The Collections
Tuesday, 16 November 2010 09:16

Acceso controlado (1995)

Acceso controlado is a multimedia spectacle revolving around the theme of controlled access and the metaphor (and growing reality) of gated communities in Puerto Rico. Five sections comprise this piece, with five characters masterfully performed by Hernández. La Reina delivers a fascist, classist, racist speech, claiming that democratization and mestizaje are crimes against the historic order. The security guard Teniente Cortés talks about the paranoia and false security nets people resort to - controlling access through the now ubiquitous gated communities being one of them - in order to protect themselves form the alarming growth of criminality in Puerto Rico. We later find El Chamaco in Primera Plana, a scene exploring the body language and expressions of the criminal(ized) youth, bringing to the forefront the interplay between will and subjection, the criminal life on the street and the institutional forces trying to control it. A short film follows, titled Milagros Vélez, based on Request Concert by Franz Xaver Kroetz and Act without Words by Samuel Beckett. The last piece, La Primera Dama en Solo Operático en Tiempos Desafortunados completes the performance, with a hysterical First Lady symbolizing the banality of complaint in a society where a financial elite controls cultural expression and politicians hide corruption behind hypocritical civic concern.

Published in Javier Cardona: Works
Friday, 16 July 2010 10:36

Interview with Dancing Earth (2005)

Dancing Earth is an array of indigenous dance artists who work as a collective under the leadership of Rulan Tangen, striving to embody a unique essence of Indigenous identity and perspective by creation and renewal of artistic and cultural movement rituals.

This video documents an evening of music and dance by contemporary Native American and African American performers, presented at the Francisco Nunes theater in Belo Horizonte, Brazil, as a part of the 5th Encuentro of the Hemispheric Institute of Performance and Politics, titled Performing Heritage: Contemporary Indigenous and Community-Based Practices. This performance brings together four contemporary American performances drawing from the artists' cultural roots: Quetzal Guerrero (Native American violinist and dancer), Larry Yazzie (Meskwaki/ Dine World Champion Fancy Dancer), David Pleasant (African-American Gullah/Geeche percussion and song, performing with dancer Joyah Pugh), and Dancing Earth (Indigenous Modern Dance collective directed by Rulan Tangen, with the participation of Quetzal Guerrero, Anthony Thosh Collins and Alejandro Meraz). Quetzal Guerrero and Thosh Collins open the evening with a traditional chant from the Salt River Pima-Maricopa indian community, followed by Quetzal's original solo violin piece. Larry Yazzie then performs his dazzling powwow Fancy Dance from Tama, Iowa, followed by the energetic and powerful percussion of African American David Pleasant, who draws on rhythms dating back to slavery in the United States. Dancing Earth performs a dance piece about the creation of the earth, and the evening ends with all performers bringing together their traditions--and the audience--on stage. There is also a post-performance discussion with the artists, in which they talk about the origins and meanings of their performances.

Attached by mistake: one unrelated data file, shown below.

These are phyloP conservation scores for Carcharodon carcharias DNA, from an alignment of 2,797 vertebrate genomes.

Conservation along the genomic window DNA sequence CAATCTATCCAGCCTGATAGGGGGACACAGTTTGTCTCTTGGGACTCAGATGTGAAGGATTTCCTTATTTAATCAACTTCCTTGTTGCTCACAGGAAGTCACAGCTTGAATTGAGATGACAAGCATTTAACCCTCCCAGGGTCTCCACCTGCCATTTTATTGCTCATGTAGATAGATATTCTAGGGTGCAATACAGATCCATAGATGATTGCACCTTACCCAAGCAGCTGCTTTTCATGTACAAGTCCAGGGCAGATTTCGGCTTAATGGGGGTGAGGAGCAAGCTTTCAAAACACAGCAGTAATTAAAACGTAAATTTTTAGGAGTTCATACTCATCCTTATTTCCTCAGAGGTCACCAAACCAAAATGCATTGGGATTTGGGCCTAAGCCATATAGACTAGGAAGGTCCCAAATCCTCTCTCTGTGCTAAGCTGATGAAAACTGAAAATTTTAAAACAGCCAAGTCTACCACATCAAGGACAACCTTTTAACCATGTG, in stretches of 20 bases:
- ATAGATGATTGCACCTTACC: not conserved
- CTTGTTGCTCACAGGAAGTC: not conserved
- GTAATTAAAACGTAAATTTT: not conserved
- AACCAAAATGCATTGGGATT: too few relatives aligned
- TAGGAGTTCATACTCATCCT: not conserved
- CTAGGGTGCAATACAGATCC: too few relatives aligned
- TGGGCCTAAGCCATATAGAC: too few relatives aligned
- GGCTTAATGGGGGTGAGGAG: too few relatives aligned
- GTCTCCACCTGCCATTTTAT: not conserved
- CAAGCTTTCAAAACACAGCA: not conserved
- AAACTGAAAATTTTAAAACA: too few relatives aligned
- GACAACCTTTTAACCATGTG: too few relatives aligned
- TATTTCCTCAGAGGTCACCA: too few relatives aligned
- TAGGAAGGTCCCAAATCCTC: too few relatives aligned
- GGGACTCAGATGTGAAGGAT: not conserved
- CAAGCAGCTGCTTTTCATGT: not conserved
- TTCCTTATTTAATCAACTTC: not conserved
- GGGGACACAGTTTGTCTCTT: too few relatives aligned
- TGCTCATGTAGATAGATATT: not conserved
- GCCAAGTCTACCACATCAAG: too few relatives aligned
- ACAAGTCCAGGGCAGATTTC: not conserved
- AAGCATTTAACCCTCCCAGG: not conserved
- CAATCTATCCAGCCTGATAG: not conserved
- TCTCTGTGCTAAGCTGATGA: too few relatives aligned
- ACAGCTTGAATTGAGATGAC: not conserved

Dancing Earth performance begins at the 00:30:20 mark.

Published in Dancing Earth: Works

Mélange of music and dance by contemporary Native American and African American performers, presented at the Francisco Nunes theater in Belo Horizonte, Brazil, as a part of the 5th Encuentro of the Hemispheric Institute of Performance and Politics, titled Performing Heritage: Contemporary Indigenous and Community-Based Practices. This performance brings together four contemporary American performances drawing from the artists' cultural roots: Quetzal Guerrero (Native American violinist and dancer), Larry Yazzie (Meskwaki/ Dine World Champion Fancy Dancer), David Pleasant (African-American Gullah/Geeche percussion and song, performing with dancer Joyah Pugh), and Dancing Earth (Indigenous Modern Dance collective directed by Rulan Tangen, with the participation of Quetzal Guerrero, Anthony Thosh Collins and Alejandro Meraz). Quetzal Guerrero and Thosh Collins open the evening with a traditional chant from the Salt River Pima-Maricopa indian community, followed by Quetzal's original solo violin piece. Larry Yazzie then performs his dazzling powwow Fancy Dance from Tama, Iowa, followed by the energetic and powerful percussion of African American David Pleasant, who draws on rhythms dating back to slavery in the United States. Dancing Earth performs a dance piece about the creation of the earth, and the evening ends with all performers bringing together their traditions--and the audience--on stage. There is also a post-performance discussion with the artists, in which they talk about the origins and meanings of their performances.